Spring Spirit : song bird & blooming bud

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I spotted this American goldfinch on one of my morning walks perched on the blooming branch of an eastern redbud tree. I especially loved the mix of colors, the yellow bird, the  pink flowers and the green lawn made for a great back ground.

He was merrily feasting on seeds in the lawn but then he noticed me moving closer, looked for a few seconds at my camera (thats when I got this next shot) before flying away.  😦

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Weekly Photo Challenge: Security

IMG_3004A baby with its mother. IMG_3017A happy family of four

These baby monkeys are curious little creatures with a lot of energy and playfulness.  They did go around hanging from branches and climbing up trees. But at the slightest hint of danger (aka humans), they ran to their parents much like we do to feel safe and protected I guess. 

I chose these pictures because I liked the way the little monkeys are holding on to their mother’s arm (in both the pics).  Nothing spells “security” better than the embrace of a loved one. 

– – Bonnet Macaques, Athirappilly falls , Sholayar Forest RangesThrissur, Kerala, India

(In response to the weekly photo challenge : security

Weekly Photo Challenge : Dense (Mussels and Barnacles)

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Mussels and Barnacles share an interesting relationship of mutualism and competition (well from the little that I have read). Barnacles are better at starting new colonies, but they thrive better with the mussels around. However, once mussels are recruited, the density of the colony is dictated by and can be dominated by the mussels.  The barnacles can however also recruit mussel predators to keep the mussels in check. Love-hate relationships, that help both parties thrive. Nature is amazing!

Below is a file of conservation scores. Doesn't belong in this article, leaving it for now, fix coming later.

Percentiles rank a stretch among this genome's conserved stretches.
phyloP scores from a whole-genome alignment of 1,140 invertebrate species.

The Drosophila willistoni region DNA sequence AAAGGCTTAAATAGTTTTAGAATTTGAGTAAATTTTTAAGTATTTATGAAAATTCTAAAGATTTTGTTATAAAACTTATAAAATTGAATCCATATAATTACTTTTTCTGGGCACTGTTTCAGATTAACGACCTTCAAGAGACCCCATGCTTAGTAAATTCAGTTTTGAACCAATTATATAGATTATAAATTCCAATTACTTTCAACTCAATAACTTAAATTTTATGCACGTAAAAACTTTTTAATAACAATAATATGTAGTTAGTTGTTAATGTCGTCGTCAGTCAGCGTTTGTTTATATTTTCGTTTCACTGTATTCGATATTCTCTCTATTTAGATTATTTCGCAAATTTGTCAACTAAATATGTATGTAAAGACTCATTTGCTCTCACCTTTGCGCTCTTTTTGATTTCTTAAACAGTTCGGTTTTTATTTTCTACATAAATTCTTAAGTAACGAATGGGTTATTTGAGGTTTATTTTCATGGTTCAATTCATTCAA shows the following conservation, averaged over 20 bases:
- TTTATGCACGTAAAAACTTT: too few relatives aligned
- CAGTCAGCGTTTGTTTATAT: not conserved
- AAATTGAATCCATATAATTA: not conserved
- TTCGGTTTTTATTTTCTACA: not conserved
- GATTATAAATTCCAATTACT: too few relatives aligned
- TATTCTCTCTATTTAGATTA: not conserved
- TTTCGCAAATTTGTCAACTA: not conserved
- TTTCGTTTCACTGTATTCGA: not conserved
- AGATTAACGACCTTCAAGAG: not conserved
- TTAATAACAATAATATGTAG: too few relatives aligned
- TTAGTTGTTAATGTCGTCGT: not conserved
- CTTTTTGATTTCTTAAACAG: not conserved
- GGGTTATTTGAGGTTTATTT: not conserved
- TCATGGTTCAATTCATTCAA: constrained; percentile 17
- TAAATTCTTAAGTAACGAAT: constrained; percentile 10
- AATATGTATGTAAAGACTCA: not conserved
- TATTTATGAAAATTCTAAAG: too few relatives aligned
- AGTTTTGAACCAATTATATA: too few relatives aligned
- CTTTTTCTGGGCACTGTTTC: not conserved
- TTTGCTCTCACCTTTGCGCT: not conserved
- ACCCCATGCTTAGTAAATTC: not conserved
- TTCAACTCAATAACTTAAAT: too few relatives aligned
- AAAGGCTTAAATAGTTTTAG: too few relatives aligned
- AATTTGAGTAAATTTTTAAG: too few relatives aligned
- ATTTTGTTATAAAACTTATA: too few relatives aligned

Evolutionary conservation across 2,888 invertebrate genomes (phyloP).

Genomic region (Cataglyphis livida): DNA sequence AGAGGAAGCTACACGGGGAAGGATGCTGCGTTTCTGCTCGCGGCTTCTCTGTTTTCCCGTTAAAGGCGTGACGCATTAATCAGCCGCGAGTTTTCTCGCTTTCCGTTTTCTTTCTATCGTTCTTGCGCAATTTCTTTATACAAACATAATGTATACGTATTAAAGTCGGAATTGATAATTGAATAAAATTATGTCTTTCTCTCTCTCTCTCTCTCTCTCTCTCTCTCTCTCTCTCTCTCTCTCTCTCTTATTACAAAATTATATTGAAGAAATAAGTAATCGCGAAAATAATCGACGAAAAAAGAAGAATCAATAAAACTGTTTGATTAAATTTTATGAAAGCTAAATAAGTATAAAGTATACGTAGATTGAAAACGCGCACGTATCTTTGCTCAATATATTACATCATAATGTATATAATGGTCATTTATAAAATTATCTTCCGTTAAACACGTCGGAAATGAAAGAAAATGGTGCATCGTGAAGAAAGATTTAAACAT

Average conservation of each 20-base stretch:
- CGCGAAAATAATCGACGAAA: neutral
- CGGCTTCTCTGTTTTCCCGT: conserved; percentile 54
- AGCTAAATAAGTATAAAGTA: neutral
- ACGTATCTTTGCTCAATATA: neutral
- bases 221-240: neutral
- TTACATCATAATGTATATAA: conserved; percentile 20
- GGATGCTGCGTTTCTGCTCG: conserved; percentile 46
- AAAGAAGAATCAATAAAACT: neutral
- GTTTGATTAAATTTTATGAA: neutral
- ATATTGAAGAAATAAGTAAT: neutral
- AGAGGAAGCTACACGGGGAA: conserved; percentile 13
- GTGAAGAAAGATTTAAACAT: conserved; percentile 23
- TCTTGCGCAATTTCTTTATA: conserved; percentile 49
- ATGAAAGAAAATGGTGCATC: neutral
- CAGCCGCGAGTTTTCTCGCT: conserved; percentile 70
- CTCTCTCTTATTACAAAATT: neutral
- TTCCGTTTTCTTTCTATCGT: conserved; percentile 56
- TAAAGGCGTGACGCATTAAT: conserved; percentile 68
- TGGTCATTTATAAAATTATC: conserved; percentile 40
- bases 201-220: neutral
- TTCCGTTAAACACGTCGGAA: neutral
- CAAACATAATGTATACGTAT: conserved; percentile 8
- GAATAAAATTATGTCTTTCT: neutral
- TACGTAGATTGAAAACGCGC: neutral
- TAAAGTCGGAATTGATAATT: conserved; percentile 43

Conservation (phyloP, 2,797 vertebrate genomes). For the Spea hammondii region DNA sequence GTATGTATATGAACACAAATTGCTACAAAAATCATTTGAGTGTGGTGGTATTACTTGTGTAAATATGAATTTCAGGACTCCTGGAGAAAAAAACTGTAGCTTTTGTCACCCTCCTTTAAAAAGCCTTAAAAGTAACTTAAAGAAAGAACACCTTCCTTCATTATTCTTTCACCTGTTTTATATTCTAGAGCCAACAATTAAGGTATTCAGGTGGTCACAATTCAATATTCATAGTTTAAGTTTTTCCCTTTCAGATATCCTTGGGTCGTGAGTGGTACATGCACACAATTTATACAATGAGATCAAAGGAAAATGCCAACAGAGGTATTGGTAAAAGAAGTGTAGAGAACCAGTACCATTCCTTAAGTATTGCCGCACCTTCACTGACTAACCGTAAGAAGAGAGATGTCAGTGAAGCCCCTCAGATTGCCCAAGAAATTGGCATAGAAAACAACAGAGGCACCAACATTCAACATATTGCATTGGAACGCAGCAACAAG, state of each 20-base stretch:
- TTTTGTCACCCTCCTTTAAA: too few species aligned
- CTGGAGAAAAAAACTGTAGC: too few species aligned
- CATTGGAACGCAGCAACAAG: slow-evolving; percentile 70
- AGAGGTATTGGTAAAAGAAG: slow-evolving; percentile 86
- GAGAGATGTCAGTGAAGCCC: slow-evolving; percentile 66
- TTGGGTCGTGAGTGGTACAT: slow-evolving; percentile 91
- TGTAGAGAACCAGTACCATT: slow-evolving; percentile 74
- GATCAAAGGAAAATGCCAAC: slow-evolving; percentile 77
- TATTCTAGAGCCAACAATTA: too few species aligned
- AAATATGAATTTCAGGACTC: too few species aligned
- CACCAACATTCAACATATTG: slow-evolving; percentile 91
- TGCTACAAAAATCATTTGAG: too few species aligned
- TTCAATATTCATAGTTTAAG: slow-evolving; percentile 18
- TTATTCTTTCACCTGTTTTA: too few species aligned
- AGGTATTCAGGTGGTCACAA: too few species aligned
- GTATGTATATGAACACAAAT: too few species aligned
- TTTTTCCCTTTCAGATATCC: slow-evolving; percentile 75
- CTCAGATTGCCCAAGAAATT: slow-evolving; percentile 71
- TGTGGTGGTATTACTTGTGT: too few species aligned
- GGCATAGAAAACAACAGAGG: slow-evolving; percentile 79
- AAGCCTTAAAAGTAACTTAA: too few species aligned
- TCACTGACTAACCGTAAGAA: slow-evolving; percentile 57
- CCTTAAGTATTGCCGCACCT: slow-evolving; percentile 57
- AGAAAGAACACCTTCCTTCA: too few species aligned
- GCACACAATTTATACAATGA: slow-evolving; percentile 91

IMG_1189Mussels are dominating here. Time to recruit some mussel predators! 

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Way to go team barnacles 😀  

California mussels and gooseneck barnacles on a rock, EL Matador State Beach, Malibu, CA

In response to the weekly photo challenge: dense

Weekly Photo Challenge : It IS Easy Being Green

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For this rose-ringed parakeet (the Indian parrot), it is definitely easy being green (literally). 

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It can be easily identified by its shrill calls, very common even in urban localities that are dotted by at least a few trees.  My parent’s apartment has a Gulmohar tree right next to one of their balconies, which is a perfect hide out for these birds. With their green plumage and red beaks, they fit right in, among the branches of the gulmohar tree with lush green feathery leaves and bright red flowers. 

With a multitude of shades of green, this beautiful bird  is a master of camouflage  It would be really hard to spot one if it was a little quieter. Can you spot the two birds in the picture below?

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In response to the weekly photo challenge; it is easy being green